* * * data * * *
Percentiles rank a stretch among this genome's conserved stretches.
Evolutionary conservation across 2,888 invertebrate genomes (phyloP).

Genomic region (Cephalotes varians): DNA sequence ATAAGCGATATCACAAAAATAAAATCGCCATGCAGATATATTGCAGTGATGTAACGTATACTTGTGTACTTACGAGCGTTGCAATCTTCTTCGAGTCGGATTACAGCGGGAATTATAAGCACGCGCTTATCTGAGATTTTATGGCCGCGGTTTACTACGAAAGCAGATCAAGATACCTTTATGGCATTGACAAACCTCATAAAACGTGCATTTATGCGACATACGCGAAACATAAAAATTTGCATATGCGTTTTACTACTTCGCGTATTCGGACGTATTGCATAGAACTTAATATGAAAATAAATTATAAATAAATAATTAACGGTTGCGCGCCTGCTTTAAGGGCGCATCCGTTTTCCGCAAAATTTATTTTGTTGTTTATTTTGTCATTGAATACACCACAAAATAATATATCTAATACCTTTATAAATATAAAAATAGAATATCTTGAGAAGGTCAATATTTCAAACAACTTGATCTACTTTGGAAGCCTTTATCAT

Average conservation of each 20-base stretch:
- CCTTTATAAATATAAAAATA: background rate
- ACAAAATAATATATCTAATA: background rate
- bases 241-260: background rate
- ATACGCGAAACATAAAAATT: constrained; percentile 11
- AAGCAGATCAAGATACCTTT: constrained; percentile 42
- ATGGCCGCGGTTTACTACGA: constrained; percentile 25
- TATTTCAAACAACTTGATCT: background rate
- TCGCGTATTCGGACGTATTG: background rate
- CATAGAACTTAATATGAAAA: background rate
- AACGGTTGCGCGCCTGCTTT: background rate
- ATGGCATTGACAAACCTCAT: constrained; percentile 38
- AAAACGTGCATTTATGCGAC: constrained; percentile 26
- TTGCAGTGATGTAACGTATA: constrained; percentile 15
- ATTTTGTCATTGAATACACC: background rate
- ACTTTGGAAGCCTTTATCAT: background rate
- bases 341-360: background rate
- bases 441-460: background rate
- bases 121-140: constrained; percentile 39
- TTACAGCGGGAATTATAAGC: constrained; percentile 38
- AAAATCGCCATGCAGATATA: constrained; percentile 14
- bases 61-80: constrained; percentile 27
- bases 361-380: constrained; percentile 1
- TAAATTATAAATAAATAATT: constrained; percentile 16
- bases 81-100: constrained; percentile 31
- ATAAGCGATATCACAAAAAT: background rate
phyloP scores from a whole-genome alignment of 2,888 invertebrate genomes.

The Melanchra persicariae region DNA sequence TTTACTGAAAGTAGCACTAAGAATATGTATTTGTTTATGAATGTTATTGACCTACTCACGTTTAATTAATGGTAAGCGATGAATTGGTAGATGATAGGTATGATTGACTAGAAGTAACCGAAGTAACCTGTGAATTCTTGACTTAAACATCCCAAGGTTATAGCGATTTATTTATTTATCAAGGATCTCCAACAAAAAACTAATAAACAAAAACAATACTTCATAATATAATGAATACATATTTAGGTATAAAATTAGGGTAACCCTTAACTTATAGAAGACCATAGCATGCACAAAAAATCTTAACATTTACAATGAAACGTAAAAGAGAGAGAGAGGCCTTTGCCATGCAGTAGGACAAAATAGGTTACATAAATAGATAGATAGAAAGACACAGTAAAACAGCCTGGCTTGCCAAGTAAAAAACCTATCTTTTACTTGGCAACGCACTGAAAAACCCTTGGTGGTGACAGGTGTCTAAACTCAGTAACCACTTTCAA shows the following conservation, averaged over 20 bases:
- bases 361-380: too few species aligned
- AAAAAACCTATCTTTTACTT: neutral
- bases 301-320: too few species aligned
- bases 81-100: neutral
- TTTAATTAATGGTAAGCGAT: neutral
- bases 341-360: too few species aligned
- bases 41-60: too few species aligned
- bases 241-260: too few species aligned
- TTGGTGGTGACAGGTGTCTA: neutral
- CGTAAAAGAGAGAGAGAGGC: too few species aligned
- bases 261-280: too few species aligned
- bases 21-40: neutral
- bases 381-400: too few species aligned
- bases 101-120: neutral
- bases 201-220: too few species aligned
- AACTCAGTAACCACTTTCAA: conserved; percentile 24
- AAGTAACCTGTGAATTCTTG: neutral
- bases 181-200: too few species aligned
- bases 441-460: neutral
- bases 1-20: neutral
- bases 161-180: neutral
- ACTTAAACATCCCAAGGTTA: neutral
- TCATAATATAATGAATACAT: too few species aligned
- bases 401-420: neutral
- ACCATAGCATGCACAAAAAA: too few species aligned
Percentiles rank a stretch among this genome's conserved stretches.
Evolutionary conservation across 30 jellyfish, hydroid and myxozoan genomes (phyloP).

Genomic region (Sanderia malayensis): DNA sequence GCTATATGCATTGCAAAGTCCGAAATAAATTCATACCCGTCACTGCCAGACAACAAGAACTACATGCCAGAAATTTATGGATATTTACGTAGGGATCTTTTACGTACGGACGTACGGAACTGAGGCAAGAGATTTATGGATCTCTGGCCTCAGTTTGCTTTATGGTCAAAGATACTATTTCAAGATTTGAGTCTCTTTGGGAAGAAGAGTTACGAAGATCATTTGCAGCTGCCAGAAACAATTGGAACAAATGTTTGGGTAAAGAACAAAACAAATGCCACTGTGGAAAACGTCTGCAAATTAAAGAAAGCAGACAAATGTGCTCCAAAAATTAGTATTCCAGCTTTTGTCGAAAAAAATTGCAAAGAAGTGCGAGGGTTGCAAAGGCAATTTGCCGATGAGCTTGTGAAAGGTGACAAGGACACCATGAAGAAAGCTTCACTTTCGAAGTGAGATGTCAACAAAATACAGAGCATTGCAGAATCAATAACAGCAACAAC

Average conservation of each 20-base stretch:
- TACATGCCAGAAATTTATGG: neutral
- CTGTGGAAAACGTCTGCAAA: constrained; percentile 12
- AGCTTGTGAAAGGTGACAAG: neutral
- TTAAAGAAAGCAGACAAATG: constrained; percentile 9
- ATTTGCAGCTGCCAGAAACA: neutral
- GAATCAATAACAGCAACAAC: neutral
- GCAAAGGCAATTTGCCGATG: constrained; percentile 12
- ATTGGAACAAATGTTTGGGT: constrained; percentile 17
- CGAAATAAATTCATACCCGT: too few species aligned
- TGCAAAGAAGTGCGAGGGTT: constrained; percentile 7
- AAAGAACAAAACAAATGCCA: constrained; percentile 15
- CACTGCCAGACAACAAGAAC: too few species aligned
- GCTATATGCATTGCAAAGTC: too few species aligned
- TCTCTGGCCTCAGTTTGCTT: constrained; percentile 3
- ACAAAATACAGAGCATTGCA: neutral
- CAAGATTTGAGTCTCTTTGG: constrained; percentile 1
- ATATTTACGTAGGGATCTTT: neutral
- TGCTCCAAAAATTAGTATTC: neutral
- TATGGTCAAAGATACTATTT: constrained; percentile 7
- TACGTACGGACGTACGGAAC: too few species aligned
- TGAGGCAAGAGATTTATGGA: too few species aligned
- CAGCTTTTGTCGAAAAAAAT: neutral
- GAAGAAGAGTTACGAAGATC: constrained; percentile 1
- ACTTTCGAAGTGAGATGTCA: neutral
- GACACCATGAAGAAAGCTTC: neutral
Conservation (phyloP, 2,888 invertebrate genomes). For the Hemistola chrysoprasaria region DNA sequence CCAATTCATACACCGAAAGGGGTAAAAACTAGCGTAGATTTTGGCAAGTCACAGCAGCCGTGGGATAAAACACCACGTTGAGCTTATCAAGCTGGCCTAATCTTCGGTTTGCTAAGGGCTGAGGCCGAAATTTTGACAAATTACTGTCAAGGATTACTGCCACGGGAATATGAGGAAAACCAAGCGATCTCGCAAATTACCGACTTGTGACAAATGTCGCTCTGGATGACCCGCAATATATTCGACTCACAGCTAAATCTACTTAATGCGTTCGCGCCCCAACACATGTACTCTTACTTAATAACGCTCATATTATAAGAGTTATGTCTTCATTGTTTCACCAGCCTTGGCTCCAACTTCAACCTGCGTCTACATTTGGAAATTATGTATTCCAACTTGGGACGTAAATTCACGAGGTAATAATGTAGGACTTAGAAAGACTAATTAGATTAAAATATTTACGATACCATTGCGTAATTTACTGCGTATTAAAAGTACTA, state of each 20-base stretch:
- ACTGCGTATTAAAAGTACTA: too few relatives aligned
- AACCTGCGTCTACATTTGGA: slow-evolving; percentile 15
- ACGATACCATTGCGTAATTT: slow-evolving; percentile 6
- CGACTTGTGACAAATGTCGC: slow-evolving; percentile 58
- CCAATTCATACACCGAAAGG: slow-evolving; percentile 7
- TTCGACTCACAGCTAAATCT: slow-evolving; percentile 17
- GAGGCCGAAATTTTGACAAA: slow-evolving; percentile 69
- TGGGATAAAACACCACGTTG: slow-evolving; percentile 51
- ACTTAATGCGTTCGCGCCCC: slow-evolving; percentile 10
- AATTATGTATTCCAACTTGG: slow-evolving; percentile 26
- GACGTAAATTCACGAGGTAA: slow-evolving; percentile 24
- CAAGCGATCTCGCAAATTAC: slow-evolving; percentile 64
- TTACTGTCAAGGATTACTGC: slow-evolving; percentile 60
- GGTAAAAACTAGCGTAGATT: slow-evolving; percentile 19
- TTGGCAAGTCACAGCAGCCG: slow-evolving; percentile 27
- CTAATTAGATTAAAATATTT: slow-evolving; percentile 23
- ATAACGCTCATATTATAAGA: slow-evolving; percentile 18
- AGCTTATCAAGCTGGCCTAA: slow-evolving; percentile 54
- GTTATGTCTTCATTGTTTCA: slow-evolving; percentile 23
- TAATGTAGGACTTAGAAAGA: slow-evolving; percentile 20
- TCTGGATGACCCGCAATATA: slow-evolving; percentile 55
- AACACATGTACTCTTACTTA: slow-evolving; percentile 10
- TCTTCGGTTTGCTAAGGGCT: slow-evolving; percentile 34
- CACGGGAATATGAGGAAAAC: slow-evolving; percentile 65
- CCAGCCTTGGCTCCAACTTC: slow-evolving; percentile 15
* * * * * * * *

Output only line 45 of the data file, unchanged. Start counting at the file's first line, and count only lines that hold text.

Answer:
- bases 101-120: neutral